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Enrichment at the Smithsonian Conservation Biology Institute

Get a behind-the-scenes glimpse of how keepers at the Smithsonian Conservation Biology Institute (SCBI) enrich the lives of their animals by presenting them with toys, training and novel food items. Help keepers purchase enrichment items! Make a donation to the Animal Enrichment Program.

Who Says Cats Don’t Like Water

One of the ways SCBI keepers add variety to the cheetahs’ day is by providing them the opportunity to interact with a pool of water, which is not something that exists in their enclosures but something that they would encounter in the wild. To give juveniles Asante, Scotty and Rosalie an outlet to express their curiosity, keepers tossed in some floating toys as well. As predators, cheetahs are naturally inclined to investigate things that move (and that could potentially be prey). The jolly balls bob along the surface of water, making them an irresistible object of pursuit.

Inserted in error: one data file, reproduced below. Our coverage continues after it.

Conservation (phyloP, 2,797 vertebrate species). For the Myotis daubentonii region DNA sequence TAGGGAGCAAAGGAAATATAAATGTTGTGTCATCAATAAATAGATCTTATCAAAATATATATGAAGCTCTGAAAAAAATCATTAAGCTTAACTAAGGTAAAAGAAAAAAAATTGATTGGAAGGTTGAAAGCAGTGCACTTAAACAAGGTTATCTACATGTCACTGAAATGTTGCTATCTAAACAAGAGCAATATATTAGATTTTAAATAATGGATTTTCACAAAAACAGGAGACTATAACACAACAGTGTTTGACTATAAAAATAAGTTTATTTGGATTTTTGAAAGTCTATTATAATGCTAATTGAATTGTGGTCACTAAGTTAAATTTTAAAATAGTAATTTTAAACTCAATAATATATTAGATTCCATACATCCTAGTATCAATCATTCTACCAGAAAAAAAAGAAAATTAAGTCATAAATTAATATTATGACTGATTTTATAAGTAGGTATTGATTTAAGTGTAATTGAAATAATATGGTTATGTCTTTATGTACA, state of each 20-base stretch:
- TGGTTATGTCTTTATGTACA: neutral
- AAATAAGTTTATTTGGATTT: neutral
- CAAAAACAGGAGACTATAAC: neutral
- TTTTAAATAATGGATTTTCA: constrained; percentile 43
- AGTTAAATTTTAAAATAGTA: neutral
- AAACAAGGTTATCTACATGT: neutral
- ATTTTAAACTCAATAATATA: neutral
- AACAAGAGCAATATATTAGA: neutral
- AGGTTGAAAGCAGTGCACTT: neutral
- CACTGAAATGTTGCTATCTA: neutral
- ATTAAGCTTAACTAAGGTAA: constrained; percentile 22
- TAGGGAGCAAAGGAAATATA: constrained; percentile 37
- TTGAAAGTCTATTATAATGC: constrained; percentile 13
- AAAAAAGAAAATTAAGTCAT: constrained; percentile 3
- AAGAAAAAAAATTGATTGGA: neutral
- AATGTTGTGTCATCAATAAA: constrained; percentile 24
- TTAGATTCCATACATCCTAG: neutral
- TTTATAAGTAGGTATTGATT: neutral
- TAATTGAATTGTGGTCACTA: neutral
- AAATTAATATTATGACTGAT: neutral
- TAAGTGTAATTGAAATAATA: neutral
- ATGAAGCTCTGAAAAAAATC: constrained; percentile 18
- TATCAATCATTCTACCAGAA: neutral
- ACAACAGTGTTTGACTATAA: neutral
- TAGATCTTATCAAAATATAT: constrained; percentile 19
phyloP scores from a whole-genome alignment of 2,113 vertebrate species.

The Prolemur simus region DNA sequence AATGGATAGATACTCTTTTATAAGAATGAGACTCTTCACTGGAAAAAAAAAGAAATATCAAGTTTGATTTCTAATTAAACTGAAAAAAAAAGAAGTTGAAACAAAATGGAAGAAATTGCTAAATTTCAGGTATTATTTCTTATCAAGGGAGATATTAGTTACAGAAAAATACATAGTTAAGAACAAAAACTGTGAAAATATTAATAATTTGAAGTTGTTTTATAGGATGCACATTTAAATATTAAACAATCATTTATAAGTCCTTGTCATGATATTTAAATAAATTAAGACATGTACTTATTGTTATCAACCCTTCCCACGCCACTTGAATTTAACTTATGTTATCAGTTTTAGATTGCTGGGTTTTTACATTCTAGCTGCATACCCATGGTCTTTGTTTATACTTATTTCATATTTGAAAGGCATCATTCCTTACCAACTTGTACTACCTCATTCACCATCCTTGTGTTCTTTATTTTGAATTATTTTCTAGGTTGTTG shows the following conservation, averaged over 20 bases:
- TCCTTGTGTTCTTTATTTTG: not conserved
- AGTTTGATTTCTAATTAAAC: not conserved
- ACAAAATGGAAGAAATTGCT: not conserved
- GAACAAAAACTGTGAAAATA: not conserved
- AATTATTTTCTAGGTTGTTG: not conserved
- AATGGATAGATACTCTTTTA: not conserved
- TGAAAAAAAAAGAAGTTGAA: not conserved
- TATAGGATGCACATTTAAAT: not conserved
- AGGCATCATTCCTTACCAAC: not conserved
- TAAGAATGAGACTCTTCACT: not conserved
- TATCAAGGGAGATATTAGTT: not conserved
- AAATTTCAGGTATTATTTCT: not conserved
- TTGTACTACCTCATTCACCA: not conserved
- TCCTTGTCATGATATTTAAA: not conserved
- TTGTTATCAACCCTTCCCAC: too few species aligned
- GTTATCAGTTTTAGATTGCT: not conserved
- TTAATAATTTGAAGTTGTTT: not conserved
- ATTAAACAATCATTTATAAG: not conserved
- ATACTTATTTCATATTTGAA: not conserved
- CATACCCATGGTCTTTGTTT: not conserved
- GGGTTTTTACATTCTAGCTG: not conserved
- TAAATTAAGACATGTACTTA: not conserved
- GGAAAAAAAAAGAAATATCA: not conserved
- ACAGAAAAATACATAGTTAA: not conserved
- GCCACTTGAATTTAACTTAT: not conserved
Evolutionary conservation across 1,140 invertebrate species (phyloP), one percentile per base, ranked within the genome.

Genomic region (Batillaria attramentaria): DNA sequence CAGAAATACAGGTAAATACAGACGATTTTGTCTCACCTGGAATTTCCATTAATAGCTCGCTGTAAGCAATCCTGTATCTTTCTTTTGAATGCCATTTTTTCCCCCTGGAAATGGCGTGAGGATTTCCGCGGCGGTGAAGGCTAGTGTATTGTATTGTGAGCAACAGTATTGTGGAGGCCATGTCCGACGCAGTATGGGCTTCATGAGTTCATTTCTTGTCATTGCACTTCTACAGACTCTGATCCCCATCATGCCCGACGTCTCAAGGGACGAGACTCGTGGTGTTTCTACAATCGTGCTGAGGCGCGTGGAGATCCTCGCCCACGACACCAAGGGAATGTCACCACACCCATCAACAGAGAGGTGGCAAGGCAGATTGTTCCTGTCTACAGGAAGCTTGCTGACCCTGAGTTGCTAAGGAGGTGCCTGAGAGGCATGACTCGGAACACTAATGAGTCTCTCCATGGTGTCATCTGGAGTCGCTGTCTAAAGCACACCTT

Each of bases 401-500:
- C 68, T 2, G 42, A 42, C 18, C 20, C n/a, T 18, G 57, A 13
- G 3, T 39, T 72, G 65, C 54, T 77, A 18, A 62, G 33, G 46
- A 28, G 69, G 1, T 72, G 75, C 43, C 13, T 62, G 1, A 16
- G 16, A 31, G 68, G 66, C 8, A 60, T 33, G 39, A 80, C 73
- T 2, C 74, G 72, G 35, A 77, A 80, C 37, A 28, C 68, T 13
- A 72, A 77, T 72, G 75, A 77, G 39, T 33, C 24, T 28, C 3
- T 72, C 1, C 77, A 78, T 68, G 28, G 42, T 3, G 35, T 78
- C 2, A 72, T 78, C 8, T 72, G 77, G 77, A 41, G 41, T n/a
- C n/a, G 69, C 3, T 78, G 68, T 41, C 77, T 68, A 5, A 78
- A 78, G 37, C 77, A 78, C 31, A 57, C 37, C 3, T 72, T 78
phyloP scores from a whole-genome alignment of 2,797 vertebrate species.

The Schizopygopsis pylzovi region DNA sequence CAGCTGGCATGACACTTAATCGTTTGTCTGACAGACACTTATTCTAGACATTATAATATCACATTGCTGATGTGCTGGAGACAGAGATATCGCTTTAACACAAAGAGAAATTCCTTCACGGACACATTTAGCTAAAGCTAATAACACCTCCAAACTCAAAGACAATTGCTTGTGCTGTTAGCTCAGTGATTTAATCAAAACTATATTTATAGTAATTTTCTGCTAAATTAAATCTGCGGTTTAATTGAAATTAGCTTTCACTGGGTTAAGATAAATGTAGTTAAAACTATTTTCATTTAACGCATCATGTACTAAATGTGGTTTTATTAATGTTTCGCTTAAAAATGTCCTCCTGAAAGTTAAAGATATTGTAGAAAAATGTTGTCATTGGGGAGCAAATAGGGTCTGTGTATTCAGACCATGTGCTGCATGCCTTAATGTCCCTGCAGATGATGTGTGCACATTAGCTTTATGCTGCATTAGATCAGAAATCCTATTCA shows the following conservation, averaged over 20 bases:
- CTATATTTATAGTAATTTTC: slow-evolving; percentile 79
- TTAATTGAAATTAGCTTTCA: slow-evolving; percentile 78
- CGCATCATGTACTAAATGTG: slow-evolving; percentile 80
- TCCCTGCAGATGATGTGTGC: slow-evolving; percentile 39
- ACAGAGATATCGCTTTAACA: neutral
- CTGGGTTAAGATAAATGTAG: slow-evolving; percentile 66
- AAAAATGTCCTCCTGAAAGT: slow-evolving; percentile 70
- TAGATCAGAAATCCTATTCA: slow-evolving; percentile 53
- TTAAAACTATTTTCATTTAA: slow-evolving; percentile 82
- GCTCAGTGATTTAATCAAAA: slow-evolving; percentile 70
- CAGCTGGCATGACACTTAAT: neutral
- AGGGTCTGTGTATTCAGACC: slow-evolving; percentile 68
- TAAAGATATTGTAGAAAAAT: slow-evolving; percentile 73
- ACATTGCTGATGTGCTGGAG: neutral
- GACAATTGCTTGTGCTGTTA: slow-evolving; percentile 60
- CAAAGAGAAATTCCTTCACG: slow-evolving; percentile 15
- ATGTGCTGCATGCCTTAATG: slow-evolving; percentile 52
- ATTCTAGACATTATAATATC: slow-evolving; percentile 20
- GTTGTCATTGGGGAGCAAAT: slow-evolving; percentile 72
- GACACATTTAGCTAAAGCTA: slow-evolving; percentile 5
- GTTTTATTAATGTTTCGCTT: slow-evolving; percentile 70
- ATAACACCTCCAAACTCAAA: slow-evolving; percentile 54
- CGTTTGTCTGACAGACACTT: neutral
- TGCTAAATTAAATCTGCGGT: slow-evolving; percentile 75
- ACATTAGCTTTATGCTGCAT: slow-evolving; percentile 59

Chow Time

It may not look like it, but these cheetah cubs are being trained while they eat. After keepers dish out the daily diets, they sit next to the cubs, a process called “proximity training.” The first step in training an animal is to acclimate him/her to the presence of keepers, which helps to build trust. SCBI keepers practice positive reinforcement training to monitor the health and well-being of the cheetahs in their care. The cats always have the choice to participate or walk away. If they do the behavior asked of them, they receive a reward in the form of their favorite food: meatballs.

Playing With Food

For SCBI’s Persian onagers and Hartmann’s mountain zebras, playing with their food is a daily occurrence, and for good reason: keepers want the animals to stay mentally and physically active. Recently, the ungulates received kabobs made from produce and bamboo. Onagers Sayeh and Zaria worked together to problem-solve and, ultimately, enjoy their vegetables.

This story appears in the September 2017 issue of National Zoo News.